The EU's top court has ruled that the EU should unfreeze the assets of seven Iranian banks and other businesses hit by sanctions.
The European Court of Justice (ECJ) said there was insufficient evidence that the businesses concerned were involved in nuclear proliferation.
Post Bank Iran, Iran Insurance Company and Export Development Bank of Iran are among those listed by the ECJ.
EU and US sanctions are aimed at curbing Iran's nuclear programme.
Western powers suspect Iran of trying to develop nuclear weapons, so they have frozen the assets of various Iranian businesses thought to be linked to that programme.
Iran insists that its nuclear technology is solely intended for civilian uses.
Correspondents say the ECJ ruling is a blow to Western efforts to exert pressure on Iran over its nuclear programme.
However, EU foreign policy chief Baroness Ashton made upbeat remarks on Friday about resuming nuclear talks with Iran.
She said she had spoken to Iran's Foreign Minister Javad Zarif, a Western-educated diplomat who will head the Iranian delegation, after years when security hardliners had set Tehran's nuclear agenda.
She will meet Mr Zarif in New York this month, on the sidelines of the UN General Assembly, to discuss a new date for the nuclear talks, she said.
"We've got some good proposals on the table. We really want to move now quickly to resolve this," Lady Ashton added.
Iran's new president, Hassan Rouhani, is seen as more moderate than his predecessor Mahmoud Ahmadinejad, and he has signalled a desire to break the deadlock in the nuclear talks.
Biggest bank still hit
The EU governments, jointly called the Council, have two months within which to appeal against the ECJ decision.
So for the time being the asset freeze will remain in place, the court said in a statement.
The other Iranian businesses that come under Friday's ECJ ruling are Good Luck Shipping, Persia International Bank, Iranian Offshore Engineering & Construction Co, Bank Refah Kargaran and one individual - Naser Bateni, manager of the Hanseatic Trade Trust & Shipping (HTTS), based in Hamburg.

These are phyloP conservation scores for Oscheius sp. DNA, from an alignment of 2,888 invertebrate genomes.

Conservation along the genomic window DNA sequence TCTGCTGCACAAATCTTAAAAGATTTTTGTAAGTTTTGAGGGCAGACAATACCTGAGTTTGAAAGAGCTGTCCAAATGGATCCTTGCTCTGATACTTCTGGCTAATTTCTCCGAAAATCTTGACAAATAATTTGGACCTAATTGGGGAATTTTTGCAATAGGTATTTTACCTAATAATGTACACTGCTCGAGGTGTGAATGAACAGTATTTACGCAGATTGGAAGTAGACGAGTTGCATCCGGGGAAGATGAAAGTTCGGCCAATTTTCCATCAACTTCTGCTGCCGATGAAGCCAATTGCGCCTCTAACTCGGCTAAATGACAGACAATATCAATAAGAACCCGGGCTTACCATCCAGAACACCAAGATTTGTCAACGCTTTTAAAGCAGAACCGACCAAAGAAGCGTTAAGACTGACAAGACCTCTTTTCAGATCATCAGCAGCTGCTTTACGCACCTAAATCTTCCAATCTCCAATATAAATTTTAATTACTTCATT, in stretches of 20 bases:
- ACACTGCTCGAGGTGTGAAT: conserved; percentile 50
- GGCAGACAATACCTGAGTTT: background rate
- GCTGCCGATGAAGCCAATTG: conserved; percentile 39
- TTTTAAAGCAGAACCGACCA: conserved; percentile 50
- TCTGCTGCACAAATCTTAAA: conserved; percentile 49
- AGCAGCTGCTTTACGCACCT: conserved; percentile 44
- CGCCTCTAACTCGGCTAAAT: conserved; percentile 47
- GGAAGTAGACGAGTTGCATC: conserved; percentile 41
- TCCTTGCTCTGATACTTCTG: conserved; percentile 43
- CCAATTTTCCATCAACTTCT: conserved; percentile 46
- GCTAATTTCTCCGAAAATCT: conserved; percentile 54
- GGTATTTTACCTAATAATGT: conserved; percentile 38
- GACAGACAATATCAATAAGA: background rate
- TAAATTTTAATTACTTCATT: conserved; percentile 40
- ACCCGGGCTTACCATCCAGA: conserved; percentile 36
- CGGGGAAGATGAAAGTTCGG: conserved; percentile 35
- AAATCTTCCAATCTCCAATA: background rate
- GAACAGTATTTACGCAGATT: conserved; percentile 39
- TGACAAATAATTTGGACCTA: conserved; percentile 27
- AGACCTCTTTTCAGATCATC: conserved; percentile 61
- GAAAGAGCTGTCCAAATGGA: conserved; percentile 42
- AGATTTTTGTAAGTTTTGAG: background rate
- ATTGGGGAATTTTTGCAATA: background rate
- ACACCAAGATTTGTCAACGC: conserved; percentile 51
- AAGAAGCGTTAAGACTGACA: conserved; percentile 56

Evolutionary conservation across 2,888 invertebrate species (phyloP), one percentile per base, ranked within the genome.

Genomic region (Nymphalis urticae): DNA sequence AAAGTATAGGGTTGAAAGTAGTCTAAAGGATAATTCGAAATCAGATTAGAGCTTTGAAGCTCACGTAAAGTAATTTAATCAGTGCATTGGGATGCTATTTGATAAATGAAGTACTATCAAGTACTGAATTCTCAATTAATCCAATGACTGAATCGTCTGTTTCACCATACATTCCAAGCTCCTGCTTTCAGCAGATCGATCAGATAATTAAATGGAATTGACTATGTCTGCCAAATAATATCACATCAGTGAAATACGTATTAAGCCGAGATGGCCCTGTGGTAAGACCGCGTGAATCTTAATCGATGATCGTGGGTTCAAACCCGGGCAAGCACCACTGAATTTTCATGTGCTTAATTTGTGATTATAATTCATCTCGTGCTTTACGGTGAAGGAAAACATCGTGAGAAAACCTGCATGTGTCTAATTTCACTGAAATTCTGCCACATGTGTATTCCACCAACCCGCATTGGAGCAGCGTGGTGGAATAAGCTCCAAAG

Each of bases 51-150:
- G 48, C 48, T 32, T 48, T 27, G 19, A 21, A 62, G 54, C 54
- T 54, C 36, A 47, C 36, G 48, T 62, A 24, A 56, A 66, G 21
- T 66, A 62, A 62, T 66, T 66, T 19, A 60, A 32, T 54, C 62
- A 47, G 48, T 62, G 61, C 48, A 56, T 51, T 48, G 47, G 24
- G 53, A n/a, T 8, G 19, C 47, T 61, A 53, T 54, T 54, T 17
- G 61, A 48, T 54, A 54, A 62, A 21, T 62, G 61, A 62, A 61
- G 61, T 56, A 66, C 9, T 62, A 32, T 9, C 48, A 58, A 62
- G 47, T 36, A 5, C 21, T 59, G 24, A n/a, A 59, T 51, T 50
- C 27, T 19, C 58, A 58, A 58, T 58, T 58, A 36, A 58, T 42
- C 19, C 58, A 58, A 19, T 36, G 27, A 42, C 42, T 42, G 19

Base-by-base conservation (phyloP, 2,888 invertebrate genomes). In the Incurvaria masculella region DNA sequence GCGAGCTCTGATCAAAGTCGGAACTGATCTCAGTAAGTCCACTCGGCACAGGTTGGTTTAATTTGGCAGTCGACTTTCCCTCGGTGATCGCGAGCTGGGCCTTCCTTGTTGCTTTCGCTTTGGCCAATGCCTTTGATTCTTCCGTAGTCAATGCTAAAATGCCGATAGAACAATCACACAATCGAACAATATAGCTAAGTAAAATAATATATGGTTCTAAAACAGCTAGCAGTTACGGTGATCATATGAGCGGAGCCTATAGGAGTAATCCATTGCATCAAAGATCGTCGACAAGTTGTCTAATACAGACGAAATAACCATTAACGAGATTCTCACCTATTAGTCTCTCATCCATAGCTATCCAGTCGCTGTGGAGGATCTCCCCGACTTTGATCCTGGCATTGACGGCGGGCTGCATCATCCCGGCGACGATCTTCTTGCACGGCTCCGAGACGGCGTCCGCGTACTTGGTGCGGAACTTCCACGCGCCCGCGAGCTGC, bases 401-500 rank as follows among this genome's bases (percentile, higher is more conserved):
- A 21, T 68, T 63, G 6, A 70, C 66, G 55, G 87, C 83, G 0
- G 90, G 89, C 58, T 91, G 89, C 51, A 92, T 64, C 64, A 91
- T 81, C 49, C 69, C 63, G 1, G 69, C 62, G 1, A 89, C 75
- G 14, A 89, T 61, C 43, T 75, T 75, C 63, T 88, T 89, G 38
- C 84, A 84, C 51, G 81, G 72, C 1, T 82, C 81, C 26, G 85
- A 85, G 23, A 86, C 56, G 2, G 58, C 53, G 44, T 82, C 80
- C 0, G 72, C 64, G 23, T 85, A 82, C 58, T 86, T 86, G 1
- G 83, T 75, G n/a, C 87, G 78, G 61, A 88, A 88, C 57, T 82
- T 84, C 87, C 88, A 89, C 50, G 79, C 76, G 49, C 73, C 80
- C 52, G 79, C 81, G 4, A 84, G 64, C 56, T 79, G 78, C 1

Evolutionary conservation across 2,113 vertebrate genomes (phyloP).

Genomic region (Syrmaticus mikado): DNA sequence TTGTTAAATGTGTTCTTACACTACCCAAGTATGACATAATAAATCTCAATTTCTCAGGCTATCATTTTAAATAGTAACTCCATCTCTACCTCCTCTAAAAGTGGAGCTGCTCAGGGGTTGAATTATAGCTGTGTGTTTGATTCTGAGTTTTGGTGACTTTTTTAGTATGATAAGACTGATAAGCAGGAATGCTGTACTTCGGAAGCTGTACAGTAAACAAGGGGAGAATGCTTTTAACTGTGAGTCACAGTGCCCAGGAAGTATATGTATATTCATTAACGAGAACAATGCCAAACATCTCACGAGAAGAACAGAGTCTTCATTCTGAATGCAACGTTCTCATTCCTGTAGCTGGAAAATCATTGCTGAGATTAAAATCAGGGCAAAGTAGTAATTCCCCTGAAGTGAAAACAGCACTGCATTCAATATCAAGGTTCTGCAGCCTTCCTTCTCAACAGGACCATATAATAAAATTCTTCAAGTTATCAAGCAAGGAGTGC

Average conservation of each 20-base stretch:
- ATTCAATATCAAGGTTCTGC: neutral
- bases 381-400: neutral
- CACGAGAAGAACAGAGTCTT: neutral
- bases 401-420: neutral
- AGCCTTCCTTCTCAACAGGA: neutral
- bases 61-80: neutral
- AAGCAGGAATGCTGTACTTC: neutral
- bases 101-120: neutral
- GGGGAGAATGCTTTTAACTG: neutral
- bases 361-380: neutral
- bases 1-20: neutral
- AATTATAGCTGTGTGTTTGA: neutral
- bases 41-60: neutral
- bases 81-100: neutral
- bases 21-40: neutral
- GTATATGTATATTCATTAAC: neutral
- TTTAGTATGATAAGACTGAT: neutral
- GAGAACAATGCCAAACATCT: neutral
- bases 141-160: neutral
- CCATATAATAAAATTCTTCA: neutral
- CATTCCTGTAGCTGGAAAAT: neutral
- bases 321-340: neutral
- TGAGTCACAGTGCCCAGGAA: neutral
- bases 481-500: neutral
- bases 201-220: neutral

The court found, however, that the asset freezes imposed on Bank Melli Iran and Europaeisch-Iranische Handelsbank were justified.
Bank Melli Iran is Iran's biggest bank. The court said the bank had "ensured that scholarships were paid on behalf of the Atomic Energy Organisation of Iran (AEOI) after restrictive measures had been adopted against AEOI by the United Nations Security Council" - a fact which "constitutes support for nuclear proliferation".
The bank's London-based subsidiary Melli Bank Plc has assets worth more than $3.5bn (£2.2bn), according to the company website.
Of those whose assets were unfrozen by the court ruling, Post Bank Iran is one of the most important.
Owned by the state, it specialises in rural banking and boasts 10,000 small rural branches.
"As regards accessibility in remote areas, it is the most widely accessible bank in Iran," the bank claims.
Persia International Bank is registered as a UK bank and has only two shareholders - the big Iranian banks Mellat and Tejarat.
State-owned Iran Insurance has more than 200 branches all over Iran, as well as overseas branches, and boasts "the largest sales network within the Iranian insurance industry".
Bank Refah Kargaran is a commercial bank with around 1,100 branches in Iran.